Content to Doubt?

face-questions-1567164-639x373Last week, in sketching a portrait of scientific giant (and devout Christian) James Clerk Maxwell, I ended by asking if you are content to doubt. I’d like to expand on that question a little bit before continuing with that series.

What is doubt?

Doubt can be defined as disbelief, uncertainty, or lack of confidence in something.[1] One could also describe it as a condition of being unpersuaded or unconvinced of the truth of a statement.[2] Something each of these have in common is the idea of negation; doubt rarely expresses itself as a clear, positive assertion, but rather acts like a virus on other positive statements, parasitically draining them of their perceived strength. Suppose, for instance, that you say you think it will rain tomorrow, and your friend says that they doubt it. They haven’t come out and made a direct counterclaim that it won’t rain, but… they’ve still conveyed the idea that your statement may be wrong. Do you find yourself doubting now too? Do they know something you don’t? Like a virus, doubt, too, is often contagious.

Why do we doubt?

Let me give you the best reason to doubt before I give the more common one. Discovering contradictory evidence is a great reason to doubt a proposition. We know from logic that two contradictory statements can’t both be true at the same time in the same way. So when we find a legitimate contradiction, that should cause us to doubt our previous belief. However, contradictions are often only apparent ones, and we have to be willing to dig deeper before automatically assuming we found a contradiction in those cases. But there is a much more common reason for doubt, and that is emotion. Often, we don’t like the implications of a belief, particularly if they go against our own self-interest, and so we hope for a contradiction to find a way out of the obligation. We fuel our doubts out of selfishness. Other times, it is peer pressure and the fear of being an outsider that makes us wonder if our beliefs are wrong. But in any case, emotions are fickle things, and not a good reason to doubt our beliefs.

How do we overcome doubt?

  1. Examine it. Your doubt will typically be the conclusion of an unexamined syllogism (a logical argument, typically 2 premises and a conclusion). So first, supply what the missing premises would need to be to arrive at that conclusion.  Hidden premises are the bane of sound reasoning; so expose them here! A lot of times, this step will reveal the supposed reasons are completely unrelated to the conclusion. For instance, someone may doubt the existence of God, and come up with alleged contradictions in the Bible as the source of their doubt. Sorry, but the Bible could be completely made up, and God might still exist. Keep digging.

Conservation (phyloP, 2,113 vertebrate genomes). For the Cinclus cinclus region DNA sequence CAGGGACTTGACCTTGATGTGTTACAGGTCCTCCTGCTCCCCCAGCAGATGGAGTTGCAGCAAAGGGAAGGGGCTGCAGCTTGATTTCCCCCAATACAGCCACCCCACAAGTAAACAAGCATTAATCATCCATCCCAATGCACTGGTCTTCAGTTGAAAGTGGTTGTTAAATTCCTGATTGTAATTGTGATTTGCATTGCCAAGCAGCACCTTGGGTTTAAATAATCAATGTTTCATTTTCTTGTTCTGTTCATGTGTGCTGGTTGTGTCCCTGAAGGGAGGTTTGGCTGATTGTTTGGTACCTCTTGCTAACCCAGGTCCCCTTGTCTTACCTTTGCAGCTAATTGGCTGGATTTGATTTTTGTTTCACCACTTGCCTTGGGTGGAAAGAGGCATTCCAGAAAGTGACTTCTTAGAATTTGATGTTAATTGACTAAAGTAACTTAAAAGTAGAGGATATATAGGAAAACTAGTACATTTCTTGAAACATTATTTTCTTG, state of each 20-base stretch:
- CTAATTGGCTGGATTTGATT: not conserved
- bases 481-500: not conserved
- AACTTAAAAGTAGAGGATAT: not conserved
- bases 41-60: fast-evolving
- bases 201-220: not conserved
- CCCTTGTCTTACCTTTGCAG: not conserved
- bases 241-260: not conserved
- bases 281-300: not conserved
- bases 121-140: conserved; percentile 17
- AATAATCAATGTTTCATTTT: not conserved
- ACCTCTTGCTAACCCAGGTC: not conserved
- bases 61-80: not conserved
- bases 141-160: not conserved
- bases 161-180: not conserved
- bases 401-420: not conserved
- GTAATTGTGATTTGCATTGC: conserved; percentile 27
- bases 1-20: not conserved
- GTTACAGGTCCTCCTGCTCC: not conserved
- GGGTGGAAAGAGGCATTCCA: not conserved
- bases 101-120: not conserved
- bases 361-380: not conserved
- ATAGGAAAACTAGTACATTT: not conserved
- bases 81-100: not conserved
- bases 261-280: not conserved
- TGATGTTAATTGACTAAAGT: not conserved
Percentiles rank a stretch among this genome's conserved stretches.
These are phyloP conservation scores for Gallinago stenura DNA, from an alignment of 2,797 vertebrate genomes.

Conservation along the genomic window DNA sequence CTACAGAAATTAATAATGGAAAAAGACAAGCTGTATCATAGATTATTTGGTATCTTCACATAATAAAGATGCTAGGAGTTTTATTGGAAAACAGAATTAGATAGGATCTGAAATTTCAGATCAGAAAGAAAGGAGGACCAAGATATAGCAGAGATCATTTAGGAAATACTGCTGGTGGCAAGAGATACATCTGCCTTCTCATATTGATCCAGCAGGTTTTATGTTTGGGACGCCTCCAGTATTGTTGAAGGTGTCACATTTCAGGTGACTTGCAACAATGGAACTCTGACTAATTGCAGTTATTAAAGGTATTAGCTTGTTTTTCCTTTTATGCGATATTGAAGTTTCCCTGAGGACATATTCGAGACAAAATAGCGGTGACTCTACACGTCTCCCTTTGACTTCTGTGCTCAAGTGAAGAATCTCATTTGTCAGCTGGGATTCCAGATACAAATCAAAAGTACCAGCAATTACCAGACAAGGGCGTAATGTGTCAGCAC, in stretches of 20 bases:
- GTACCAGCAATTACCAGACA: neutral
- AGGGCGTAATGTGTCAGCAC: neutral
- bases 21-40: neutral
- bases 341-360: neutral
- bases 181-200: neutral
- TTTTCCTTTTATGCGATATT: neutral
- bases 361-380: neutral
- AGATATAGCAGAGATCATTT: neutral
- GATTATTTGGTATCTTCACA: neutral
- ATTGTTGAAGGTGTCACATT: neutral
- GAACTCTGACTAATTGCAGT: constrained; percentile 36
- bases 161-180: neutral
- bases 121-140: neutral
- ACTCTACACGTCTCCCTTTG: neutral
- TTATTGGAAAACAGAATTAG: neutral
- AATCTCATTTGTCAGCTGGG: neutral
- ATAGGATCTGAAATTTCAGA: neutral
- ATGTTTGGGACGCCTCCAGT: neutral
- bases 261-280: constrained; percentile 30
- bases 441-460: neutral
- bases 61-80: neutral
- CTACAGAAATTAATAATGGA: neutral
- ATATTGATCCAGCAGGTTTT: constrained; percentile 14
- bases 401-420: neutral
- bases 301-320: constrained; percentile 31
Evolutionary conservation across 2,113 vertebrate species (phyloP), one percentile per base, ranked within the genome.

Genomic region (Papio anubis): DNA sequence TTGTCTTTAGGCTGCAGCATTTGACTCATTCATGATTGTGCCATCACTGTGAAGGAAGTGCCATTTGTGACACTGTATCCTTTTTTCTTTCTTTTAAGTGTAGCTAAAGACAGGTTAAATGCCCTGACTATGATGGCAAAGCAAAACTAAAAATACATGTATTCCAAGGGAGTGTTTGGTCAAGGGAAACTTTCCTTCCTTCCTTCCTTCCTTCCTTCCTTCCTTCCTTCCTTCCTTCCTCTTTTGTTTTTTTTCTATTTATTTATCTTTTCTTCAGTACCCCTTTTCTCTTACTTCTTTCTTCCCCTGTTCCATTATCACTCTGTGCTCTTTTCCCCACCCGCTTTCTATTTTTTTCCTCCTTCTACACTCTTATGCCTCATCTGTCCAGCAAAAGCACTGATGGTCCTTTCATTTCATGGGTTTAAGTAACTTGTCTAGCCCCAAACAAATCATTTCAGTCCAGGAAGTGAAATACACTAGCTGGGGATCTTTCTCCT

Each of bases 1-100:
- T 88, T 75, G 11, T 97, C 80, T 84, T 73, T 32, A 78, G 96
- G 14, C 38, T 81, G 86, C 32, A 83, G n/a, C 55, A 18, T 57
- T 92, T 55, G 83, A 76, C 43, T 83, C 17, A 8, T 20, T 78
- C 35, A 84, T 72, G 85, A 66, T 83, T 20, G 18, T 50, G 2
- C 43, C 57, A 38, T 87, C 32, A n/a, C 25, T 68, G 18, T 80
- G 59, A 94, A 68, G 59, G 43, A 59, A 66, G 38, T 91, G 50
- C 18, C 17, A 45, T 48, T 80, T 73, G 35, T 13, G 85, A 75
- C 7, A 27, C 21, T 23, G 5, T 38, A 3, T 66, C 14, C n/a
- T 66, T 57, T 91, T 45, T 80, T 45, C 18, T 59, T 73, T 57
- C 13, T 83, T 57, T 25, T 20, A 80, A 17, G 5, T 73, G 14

2. Face it head-on. I said earlier that doubts tend to leech off of actual positive statements. To face doubt head-on, first express it as a positive assertion. Bring it out into the light and make it boldly say what it really is. If you have doubts about the existence of God, then don’t cover it up by saying you have “doubts” or “reservations”. Say “I think the proposition ‘God exists’ is more likely false than true.” Now you’ve actually made a claim, and he who makes the claim bears the burden of proof. A lot of time is spent trying to get out of the burden of proof these days, but this is a good thing to make your doubt into a claim with a burden of proof. Really! That forces you to recognize the need to justify your doubts just as much as the previous beliefs you’re now doubting.
  3. Don’t stop short. Think like an opposing debater looking at your argument for weaknesses. Recognize that while a weak link in your beliefs may have caused your doubts to begin with, your doubts also likely have some weak links. And yet, remember that weak links don’t necessarily refute a conclusion (on either side of the issue); they just show where you’ve failed to justify that conclusion, either in your initial belief or in your current doubt. You’ll likely need to keep repeating Step 1, forming a syllogism out of each premise, making it a conclusion needing supporting premises, and so on, until you get down to either some bedrock that will support your doubts, or shifting sand that shows your doubts to be unreasonable. Apply logic at each step. Are your terms clear, or are you equivocating on the meanings of words? Are your premises true? Does your conclusion at this particular level of your digging necessarily follow from your supporting premises under it?